Indiana University

Graduate School Decisions & Preparation

Graduate programs prepare students for a specific career such as psychological scientist, licensed mental health care provider, lawyer, doctor, entrepreneur, social worker, or teacher.

So, the only really good reason to go to graduate school is because you have a true interest and commitment to a specific career and you must to go to graduate school to be employed in that field.

How can you know if your interest and commitment are strong enough to make going to graduate school the right decision for you?

A big part of your graduate school decision-making process should focus on career development for three reasons:

  1. You'll need to actively explore careers fields that interest you, meet with professionals, volunteer, and try out careers via internship experiences to know whether a specific career is a good fit for your values, interests, personality and skills - whether you're going to love it enough to make attending graduate school worth your time and money.

  2. Graduate schools want to know that you've thoroughly investigated the specific career path for which their program will prepare you - you'll have to address this issue in the personal statement that you submit with your application.

  3. The answers to the most important questions that undergraduate students have about how to prepare for graduate school differ depending on the career path and graduate degree that you want to work towards:

    • What courses do graduate schools want to see you've done well in?
    • How much do GPA and entrance exam scores matter for graduate school admissions?
    • How much research experience should you get?
    • What kinds of career-relevant internship experiences would be best for your intended career?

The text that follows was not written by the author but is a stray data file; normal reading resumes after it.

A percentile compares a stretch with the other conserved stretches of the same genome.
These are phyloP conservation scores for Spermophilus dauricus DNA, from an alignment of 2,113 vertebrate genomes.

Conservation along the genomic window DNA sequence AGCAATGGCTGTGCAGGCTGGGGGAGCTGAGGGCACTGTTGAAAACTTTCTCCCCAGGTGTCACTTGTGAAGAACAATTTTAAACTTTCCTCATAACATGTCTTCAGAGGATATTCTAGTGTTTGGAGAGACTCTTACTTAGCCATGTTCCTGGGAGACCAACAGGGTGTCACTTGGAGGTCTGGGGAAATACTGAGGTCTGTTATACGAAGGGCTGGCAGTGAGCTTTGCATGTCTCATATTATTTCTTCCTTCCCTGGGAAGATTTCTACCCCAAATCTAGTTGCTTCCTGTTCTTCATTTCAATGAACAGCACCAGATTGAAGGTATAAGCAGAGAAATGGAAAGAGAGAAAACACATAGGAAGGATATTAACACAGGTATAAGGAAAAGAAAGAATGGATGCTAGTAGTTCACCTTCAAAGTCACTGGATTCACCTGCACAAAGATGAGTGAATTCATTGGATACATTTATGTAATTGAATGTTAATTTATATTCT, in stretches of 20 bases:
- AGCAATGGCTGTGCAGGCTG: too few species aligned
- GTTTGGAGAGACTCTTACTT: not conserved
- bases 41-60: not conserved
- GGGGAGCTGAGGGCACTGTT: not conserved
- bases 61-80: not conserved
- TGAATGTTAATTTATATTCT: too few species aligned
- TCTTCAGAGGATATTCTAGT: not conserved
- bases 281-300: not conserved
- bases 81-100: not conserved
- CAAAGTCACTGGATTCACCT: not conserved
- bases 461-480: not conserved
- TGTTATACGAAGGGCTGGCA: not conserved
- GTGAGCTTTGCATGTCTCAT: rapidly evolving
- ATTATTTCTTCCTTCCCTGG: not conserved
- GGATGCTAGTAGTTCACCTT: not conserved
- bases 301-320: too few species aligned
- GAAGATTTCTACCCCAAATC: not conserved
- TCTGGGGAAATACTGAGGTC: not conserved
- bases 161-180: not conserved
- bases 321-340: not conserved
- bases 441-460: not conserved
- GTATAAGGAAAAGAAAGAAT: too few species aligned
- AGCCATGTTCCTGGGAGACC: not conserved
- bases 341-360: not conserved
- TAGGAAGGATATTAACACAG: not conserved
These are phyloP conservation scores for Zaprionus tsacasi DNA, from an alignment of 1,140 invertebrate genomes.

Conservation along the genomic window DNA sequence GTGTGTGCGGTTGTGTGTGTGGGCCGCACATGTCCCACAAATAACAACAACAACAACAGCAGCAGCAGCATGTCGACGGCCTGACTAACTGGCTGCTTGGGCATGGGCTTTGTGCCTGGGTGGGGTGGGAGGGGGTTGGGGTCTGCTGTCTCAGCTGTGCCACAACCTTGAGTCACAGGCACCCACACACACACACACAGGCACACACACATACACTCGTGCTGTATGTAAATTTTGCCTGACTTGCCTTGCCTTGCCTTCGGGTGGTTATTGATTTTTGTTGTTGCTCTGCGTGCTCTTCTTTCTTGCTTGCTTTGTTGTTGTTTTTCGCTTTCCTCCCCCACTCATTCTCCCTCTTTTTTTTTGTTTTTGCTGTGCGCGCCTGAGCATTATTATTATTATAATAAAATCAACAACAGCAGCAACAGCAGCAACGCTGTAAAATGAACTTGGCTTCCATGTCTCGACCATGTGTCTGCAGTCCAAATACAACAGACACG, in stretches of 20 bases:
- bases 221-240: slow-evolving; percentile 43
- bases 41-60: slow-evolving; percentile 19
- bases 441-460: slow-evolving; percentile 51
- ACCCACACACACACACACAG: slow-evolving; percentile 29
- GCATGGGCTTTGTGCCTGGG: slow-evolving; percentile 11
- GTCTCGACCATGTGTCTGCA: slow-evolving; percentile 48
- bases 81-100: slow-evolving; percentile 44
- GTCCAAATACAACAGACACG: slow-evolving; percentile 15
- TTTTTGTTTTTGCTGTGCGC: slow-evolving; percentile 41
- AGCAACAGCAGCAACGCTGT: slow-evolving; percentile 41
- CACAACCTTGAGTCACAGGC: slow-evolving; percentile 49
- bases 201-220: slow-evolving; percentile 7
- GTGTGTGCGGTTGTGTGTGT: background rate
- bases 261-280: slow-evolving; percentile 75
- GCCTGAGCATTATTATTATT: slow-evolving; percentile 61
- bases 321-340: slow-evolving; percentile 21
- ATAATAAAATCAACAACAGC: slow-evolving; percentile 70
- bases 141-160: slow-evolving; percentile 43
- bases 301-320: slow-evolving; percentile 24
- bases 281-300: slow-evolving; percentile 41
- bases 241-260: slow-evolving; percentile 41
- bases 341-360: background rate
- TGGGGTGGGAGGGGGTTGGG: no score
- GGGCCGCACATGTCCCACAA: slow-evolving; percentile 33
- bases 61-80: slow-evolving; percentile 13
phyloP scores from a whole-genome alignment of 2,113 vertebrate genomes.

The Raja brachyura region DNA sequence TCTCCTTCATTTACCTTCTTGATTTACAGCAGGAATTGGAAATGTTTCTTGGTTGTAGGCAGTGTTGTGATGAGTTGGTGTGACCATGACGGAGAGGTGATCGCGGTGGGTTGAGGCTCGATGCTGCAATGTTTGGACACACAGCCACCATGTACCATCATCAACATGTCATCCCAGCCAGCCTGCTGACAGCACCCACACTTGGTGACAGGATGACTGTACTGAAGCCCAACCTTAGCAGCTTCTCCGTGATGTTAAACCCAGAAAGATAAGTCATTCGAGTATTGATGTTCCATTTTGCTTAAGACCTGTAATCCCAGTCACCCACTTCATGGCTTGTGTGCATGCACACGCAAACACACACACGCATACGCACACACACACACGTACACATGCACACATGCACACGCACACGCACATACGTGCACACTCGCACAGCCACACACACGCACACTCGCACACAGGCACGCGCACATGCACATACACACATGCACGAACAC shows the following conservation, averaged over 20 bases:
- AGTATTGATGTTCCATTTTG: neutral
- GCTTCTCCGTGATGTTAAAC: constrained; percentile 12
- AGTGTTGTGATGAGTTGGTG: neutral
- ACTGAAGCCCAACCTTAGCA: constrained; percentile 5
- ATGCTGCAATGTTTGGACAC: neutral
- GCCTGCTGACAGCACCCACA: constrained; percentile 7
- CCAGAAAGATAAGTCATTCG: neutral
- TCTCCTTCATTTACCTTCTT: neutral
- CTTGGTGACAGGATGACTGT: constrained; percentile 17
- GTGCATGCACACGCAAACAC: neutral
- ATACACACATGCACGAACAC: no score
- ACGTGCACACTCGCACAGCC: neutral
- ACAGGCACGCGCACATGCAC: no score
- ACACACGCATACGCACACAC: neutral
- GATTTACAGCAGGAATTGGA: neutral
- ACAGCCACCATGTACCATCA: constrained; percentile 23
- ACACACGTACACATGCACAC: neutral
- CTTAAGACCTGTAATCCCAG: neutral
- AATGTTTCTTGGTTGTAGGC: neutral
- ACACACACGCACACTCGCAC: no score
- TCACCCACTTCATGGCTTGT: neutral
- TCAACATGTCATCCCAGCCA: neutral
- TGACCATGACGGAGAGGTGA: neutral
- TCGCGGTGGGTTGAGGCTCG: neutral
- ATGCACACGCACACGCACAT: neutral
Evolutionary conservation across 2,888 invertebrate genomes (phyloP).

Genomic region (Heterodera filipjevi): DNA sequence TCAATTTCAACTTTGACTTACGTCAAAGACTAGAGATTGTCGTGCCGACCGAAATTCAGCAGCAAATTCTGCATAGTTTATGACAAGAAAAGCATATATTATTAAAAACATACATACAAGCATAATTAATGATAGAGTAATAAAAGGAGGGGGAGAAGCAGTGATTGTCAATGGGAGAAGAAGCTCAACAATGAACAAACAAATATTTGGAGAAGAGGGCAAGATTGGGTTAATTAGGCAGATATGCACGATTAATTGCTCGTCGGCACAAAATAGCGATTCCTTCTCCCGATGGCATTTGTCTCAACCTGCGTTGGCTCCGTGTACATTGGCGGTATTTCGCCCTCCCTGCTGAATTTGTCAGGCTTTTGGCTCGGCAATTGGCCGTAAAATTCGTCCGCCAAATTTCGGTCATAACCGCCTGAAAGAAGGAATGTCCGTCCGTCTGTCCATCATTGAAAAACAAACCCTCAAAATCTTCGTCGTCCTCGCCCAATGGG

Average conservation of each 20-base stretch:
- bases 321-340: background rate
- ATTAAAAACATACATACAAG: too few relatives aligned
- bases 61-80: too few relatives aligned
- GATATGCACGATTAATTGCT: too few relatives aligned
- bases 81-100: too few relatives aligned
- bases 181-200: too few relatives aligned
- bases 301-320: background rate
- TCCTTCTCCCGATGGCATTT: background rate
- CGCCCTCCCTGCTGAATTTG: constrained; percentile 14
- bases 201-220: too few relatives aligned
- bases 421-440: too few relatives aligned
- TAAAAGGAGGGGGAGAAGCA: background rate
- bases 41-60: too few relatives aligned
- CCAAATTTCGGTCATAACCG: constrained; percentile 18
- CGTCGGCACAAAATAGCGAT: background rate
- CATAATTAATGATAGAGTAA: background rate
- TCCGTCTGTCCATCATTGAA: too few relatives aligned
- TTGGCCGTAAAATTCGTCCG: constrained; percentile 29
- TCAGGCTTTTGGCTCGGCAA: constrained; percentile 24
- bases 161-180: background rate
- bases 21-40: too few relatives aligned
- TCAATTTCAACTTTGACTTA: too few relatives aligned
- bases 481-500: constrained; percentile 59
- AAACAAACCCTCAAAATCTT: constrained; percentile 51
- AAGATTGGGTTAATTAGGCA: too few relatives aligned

The sooner you can clarify your career and degree goals, the sooner you'll be able to find accurate answers to your questions about how to impress very selective graduate programs.

Do psychology majors have to go to graduate school to have a good career?

No. Nationwide, a majority of psychology majors -- about 6 out of 10 -- will complete their education with a Bachelor's degree. Students who major in psychology also go on to work in law, business, human services, education, criminal justice, information technology, marketing, and medicine & health care. Our psychology majors have gone on to work in pharmaceutical firms, children's museums, major corporations, universities, and hospitals.

Do neuroscience majors have to go to graduate school to have a good career?

No. The Neuroscience degree is designed for students interested in pursuing graduate training in neuroscience, attending medical school, or obtaining a research-related position in biotechnology, the life sciences, or the pharmaceutical industry.

Do you have to go to graduate school to become a psychologist?

Yes. No matter whether your goal is to become a psychological scientist, a clinical or counseling psychologist, a forensic psychologist, a sport psychologist, or some other kind of psychologist you will have to go to graduate school. An undergraduate degree in psychology provides you with broad knowledge of the field. A graduate degree will provide you with training for a career in a specialized area of psychology.

Are students limited to graduate degree programs that match their undergraduate major?

No. Your undergraduate degree in psychology or neuroscience can help you acquire cutting edge skills through courses on the most profound of all questions: the why and how of human behavior and thought. Psychology and neuroscience majors enter a wide variety of graduate programs.

  • Psychology majors who go on to earn a Master's degree (2-year program) are most likely to enter programs in counseling psychology, school psychology, education, business or health but some will go on to other fields.
  • Of those psychology majors who later earn a Doctorate degree (4-year program), about 75% will earn a degree in psychology, but others will earn degrees in medicine, law, business or another field.
    • If you want to major in psychology or neuroscience and attend a graduate school in a different discipline, you should begin researching graduate programs in that discipline and find out which courses and co-curricular experiences they recommend.

      For example, the IU Health Professions and Pre-Law Center (HPPLC) supports students preparing for medical school, law school, or for a variety of health professions including occupational therapy, physical therapy, dentistry, nursing, and more.

Continue to Applying to Graduate School: Timeline & Tasks